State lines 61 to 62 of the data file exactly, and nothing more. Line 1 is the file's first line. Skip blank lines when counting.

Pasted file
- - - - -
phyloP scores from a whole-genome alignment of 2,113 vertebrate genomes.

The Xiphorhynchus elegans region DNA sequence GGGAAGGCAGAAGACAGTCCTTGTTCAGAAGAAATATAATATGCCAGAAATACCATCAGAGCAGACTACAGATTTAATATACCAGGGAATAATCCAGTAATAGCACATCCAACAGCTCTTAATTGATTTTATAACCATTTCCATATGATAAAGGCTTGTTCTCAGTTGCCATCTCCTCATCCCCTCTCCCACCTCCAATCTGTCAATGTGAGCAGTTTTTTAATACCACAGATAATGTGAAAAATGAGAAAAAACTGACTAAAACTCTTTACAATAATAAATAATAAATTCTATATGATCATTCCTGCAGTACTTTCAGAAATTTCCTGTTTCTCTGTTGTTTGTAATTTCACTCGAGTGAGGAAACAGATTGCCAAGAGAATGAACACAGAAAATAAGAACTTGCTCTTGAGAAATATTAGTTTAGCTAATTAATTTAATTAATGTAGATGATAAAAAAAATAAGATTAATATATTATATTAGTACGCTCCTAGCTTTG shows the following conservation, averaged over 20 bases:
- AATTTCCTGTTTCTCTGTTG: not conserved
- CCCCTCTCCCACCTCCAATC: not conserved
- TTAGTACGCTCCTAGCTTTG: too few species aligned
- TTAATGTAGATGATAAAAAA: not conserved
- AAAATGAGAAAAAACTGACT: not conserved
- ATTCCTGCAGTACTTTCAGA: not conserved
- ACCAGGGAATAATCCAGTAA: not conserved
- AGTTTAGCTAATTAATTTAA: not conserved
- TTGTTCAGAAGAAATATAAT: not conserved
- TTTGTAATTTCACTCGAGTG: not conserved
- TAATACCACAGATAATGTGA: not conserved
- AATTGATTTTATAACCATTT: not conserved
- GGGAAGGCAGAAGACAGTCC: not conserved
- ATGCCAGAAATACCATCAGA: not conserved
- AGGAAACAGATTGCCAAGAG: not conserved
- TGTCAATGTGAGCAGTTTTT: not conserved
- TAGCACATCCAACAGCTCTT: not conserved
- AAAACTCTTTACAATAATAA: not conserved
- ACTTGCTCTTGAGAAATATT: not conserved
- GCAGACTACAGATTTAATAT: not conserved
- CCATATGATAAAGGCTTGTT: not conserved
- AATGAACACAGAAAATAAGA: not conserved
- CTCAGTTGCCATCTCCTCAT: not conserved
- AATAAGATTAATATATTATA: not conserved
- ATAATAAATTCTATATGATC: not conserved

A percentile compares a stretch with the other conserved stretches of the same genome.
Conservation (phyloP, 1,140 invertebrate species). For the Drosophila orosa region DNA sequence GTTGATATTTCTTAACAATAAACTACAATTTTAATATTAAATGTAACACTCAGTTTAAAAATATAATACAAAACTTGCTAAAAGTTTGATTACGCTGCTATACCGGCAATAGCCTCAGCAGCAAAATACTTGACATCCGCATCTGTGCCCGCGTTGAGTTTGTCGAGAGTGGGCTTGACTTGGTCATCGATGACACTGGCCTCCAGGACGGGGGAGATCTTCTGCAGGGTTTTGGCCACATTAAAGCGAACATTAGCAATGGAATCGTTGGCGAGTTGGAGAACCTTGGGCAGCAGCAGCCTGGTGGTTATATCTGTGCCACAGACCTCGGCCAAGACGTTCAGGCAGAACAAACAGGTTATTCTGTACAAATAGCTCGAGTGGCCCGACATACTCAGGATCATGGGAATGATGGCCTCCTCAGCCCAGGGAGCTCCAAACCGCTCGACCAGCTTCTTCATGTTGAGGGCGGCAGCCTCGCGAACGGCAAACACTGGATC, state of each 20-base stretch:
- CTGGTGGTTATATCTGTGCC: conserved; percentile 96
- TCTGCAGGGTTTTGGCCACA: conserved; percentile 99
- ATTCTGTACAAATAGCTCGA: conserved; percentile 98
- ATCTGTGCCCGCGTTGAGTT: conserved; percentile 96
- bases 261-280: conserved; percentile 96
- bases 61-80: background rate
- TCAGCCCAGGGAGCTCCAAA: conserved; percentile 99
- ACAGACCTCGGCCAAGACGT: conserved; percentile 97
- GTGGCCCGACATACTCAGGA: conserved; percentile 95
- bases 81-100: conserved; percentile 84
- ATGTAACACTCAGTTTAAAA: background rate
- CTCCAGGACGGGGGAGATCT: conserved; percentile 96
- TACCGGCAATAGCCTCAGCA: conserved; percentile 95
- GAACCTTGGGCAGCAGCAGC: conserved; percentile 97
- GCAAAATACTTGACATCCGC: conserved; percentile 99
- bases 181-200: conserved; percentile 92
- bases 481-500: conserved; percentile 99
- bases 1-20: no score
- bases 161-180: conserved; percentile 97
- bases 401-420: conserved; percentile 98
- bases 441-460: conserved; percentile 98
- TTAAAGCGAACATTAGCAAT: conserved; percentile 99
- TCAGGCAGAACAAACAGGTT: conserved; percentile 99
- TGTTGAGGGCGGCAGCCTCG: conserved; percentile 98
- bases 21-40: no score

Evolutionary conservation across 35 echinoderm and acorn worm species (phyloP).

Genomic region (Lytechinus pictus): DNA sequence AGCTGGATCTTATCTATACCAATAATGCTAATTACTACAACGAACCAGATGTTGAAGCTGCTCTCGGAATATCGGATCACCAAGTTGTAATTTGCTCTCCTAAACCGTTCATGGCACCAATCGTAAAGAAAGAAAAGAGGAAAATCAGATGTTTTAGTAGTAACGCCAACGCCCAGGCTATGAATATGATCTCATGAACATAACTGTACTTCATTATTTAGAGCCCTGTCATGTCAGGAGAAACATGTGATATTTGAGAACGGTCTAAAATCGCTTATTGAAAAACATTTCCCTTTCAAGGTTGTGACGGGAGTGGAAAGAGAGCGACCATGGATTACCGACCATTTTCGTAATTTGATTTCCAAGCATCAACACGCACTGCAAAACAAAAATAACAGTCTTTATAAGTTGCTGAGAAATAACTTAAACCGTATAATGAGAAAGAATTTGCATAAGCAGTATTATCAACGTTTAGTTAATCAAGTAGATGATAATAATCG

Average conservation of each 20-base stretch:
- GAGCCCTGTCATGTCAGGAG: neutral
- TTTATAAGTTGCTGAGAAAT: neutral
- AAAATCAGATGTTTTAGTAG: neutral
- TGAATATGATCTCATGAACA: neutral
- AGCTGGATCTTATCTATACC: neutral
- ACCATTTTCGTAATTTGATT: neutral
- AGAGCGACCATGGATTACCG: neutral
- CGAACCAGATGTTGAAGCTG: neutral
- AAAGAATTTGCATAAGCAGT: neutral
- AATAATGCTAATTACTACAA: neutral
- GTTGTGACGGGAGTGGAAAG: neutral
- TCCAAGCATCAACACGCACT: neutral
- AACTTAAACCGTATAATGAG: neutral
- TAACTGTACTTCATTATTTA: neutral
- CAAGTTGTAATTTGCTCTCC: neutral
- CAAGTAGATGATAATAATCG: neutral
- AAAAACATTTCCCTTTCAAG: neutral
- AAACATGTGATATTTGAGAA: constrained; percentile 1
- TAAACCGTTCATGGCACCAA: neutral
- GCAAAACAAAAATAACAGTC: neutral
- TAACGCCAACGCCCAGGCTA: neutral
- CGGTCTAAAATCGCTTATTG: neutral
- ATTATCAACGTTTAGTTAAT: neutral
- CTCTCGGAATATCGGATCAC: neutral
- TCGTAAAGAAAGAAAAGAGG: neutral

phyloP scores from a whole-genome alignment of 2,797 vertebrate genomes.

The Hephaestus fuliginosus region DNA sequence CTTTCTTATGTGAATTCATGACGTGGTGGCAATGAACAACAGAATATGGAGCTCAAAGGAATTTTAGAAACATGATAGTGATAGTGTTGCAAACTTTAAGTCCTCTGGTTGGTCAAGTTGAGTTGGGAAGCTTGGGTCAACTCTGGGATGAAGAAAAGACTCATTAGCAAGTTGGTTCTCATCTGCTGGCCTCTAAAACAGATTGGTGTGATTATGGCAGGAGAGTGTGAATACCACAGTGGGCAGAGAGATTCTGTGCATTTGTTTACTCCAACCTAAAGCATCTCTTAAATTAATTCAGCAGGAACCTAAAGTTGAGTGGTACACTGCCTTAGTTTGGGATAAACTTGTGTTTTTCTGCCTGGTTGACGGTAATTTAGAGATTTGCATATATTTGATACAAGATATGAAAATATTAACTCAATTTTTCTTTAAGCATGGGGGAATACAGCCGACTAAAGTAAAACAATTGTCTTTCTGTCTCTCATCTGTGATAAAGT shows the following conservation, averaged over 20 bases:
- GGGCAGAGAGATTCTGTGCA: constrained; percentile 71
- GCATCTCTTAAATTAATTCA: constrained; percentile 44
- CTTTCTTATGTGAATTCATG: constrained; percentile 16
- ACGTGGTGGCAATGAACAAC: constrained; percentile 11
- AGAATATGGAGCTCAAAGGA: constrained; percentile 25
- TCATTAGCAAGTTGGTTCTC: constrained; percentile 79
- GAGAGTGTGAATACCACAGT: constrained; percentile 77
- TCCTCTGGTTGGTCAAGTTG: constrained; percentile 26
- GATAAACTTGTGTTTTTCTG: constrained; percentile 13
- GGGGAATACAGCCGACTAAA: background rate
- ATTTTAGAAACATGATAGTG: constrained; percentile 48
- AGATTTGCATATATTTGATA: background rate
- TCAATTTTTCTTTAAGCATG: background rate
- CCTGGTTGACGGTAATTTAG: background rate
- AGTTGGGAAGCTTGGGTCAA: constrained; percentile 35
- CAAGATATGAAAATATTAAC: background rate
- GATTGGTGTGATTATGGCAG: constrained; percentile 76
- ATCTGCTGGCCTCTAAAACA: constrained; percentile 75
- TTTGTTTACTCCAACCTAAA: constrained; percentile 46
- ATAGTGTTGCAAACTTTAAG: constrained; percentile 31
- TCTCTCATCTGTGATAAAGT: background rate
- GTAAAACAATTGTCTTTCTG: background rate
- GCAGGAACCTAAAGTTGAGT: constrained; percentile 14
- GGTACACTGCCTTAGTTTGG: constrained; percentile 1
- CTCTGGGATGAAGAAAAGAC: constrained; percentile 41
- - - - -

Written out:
- TGAATATGATCTCATGAACA: neutral
- AGCTGGATCTTATCTATACC: neutral